We set up in more or less the same configuration as the previous game. I won the roll-off and went first. Round 1 and 2 went exactly the same as before. In this situation you are almost always going to run your jacks and cast your spells followed by a turn of pre-contact positioning. Turn 3, I did the math and found that butcher sitting at arm 22 with 4 focus camped was essentially unkillable unless sorcha punched way above the bell curve. I allocated 3 focus to my juggy, popped the butcher with a raiser wind and a boosted hand cannon shot and ended Sorcha’s activation. I activated the juggernaut, checked distance, and found I was just out of charge range. Nate allocated focus to his Kodiak, unfroze butcher, cast full throttle, popped his feet, and charged my poor juggy. The Kodiak unfroze, charged Sorcha, and crushed her like a beer can with its first attack. Game 2, Butcher.
My opponent had to leave at that point. We shook hands and agreed to face off in the next event. While we were playing, one of the customers walked around the table—asking questions and expressing interest. I offered to play a battle box game with him. I was happy to run a demo, especially since the only other potential opponent was Jason and he had a store to manage. The Demoee, Matt, selected the Cygnar box set as his preferred battle box after some lively discussion of faction characteristics. I returned my models to my deployment zone and prepared for war—again.
I love seeing an experienced strategist work their art on the field of honor. Matt hadn’t played warmachine before—but the man knew wargames. This was a long game—surprisingly so considering it was a demo. I cut my teeth back in MKI fighting Striker’s battle group back before escalation was published. I had no illusions that he was an easy mark. Striker isn’t the flashiest of the battle box casters. He is a solid all-round leader with a flexible toolbox and a balanced battle group. Sorcha has to either directly assassinate striker or attrition his battle group to the point where she can pin him down. Between knockdown, disruption, arm/def enhancement, snipe, ranged, melee—Striker covers all the bases.
Matt won the roll off and chose to go first. I set up off to the side—attempting to get Striker-and-CO to string out while wheeling to engage. That—didn’t work. Matt had clearly watched Sorcha pop her feet during my game with Nate and was wise to my plan. Matt advanced remorselessly, holding striker back behind his battle group while sniping with the charger.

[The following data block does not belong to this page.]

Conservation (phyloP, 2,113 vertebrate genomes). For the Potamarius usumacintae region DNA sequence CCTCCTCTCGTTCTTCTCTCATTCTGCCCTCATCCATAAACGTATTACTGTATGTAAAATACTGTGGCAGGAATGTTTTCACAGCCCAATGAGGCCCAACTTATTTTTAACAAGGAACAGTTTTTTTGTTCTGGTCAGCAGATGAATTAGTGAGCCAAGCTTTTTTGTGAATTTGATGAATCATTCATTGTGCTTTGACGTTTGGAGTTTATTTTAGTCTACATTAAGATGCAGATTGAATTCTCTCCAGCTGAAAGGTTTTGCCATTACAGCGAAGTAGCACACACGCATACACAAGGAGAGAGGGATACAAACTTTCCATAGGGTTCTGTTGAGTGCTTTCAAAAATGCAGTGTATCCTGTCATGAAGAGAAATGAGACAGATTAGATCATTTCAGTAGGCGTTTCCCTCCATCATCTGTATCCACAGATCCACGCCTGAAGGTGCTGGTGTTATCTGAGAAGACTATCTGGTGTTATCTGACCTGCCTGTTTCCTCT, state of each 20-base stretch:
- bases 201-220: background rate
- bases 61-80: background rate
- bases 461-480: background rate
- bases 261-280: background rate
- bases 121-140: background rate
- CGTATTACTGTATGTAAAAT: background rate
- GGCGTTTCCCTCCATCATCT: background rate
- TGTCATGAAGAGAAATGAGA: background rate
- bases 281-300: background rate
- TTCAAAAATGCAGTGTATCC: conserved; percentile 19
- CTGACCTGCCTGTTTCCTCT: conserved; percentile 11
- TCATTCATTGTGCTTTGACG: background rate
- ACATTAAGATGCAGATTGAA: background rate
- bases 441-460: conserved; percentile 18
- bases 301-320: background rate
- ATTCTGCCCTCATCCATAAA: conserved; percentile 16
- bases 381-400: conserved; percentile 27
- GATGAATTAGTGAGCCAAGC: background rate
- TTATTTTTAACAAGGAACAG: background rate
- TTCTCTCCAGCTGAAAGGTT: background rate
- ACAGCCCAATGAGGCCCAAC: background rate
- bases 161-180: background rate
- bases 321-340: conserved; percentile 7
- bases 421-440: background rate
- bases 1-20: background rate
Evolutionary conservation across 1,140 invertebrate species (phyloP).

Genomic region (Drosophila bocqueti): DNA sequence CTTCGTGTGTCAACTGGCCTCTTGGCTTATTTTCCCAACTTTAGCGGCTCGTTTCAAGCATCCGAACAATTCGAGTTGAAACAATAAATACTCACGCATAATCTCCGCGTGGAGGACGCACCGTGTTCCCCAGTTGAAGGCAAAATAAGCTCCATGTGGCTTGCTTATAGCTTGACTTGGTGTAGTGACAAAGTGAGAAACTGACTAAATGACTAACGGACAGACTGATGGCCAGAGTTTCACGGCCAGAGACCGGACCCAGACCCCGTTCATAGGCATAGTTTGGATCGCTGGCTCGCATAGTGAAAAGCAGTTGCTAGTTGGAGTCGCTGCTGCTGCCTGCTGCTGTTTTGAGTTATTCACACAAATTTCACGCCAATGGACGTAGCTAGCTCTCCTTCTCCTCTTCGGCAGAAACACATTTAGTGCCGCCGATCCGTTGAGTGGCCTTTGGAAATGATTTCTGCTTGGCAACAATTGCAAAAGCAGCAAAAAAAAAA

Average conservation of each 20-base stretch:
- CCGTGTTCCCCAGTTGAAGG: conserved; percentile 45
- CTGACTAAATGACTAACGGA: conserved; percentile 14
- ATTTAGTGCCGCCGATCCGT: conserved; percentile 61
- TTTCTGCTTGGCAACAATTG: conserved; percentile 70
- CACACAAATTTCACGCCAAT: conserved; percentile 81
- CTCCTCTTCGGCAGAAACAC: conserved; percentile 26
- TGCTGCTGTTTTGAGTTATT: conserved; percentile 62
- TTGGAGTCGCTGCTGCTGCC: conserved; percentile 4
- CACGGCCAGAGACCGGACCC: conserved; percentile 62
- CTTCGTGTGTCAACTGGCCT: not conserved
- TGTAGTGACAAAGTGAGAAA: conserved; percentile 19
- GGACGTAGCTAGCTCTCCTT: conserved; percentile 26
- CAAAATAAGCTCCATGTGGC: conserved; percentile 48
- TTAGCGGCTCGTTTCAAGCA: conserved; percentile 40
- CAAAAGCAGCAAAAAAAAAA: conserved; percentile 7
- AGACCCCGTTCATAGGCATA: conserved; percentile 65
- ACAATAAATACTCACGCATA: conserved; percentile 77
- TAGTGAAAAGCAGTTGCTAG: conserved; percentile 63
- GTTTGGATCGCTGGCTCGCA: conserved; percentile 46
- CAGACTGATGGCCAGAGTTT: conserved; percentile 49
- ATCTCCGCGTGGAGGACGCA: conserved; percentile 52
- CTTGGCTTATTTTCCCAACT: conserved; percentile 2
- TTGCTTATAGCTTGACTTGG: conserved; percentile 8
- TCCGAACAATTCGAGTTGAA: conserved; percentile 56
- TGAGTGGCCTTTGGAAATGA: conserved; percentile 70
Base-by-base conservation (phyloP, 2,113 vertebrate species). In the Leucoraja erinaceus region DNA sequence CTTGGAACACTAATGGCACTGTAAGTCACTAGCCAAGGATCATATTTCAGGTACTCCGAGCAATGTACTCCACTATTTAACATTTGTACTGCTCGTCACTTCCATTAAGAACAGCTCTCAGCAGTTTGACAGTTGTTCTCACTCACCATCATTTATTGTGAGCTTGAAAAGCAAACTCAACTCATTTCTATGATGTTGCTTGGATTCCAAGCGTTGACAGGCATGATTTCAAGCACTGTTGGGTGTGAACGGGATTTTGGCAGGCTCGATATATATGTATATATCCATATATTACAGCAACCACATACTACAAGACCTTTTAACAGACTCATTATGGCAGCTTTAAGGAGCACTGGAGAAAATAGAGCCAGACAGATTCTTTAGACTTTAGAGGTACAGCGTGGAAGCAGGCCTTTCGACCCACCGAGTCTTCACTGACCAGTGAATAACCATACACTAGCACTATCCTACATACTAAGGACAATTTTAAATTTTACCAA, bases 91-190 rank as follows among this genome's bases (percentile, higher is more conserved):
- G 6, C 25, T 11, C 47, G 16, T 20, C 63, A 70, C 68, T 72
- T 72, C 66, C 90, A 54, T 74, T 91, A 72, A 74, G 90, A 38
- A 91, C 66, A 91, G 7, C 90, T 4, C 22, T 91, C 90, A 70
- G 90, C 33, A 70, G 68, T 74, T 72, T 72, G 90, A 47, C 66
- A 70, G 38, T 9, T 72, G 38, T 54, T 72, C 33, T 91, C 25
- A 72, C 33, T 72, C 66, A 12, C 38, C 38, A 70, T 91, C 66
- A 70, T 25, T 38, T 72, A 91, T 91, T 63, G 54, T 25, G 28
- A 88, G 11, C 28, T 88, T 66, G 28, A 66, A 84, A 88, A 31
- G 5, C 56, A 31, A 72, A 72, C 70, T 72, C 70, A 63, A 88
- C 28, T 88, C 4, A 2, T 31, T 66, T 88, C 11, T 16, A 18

What followed was a brutal back and forth. The charger hit Sorcha with a boosted shot while the ironclad and lancer mixed it up with the juggernaut. I feeted early trying to break his iron wall but rolled poorly on the subsequent damage. Matt did a great job using models to block charge lanes and LOS. I finally managed to maneuver a charge with Sorcha. She wind rushed, stepped up to the plate, boosted, and whiffed. I bought another attack, boosted, and whiffed again. I bought a third attack, boosted, and hit for less damage than I needed. Striker activated and administered final justice. Game 3, Striker.
These were fun games. Not only did I get three solid games under my belt; but both of my opponents walked away talking about buying additional models—good for the league and good for the store. I enjoyed the simple low-variable battle box format. It was a nice way to get my toes wet.
Things I learned:
1. I need to work on my positioning and threat range estimation. These are fundamental play skills—ones that I took for granted back when I was playing competitively. I used to do this kind of thing on auto pilot—making the right decisions without a lot of thought. Now I’ll have to pay a lot more attention to the basics.
2. Sorcha has evolved to a very different kind of caster than I used to play back in MKI. The ability to shake stationary and knockdown with focus (icy gaze and tempest) fundamentally changes the way she is played. I could write a tactica on the issue at this point. Suffice it to say that you don’t have 2+ rounds of free action any more. In battle box games, you need to pop the feet only when you’re making an assassination run. Sorcha has one round to make her move—meaning she can’t afford to squander her feet.
3. People say power 12 kills casters. Playing the beet stick faction, I haven’t run into that much…until now. Look at you little charger all grown up. The charger can kill Sorcha in one round with 2 moderate boosted shots. That plus snipe is terrifying.
4. The butcher has changed a lot since his original incarnation. He’s no longer a solo who happens to pull a jack or two along with him. He has, and I still can’t believe I’m saying this, become more of a support caster who just happens to be able to wreck face. I picked PButcher as my main caster namely due to his theme force—which looked like a good balanced vehicle to re-learn the game on. The more I read about him, play him, and see him played, the more I like him. The Butch finally has game as more than a 6 focus solo.
5. I’m going to spend some more time on boxed games. There was a time when battle box games were for demos. After playing three consecutive iterations of Khador, Cygnar, and a modified league build for butcher, I really like the changes PP has made to the boxed battle groups. I need more practice regardless, but the fact that there is now a real challenge to the process is nice.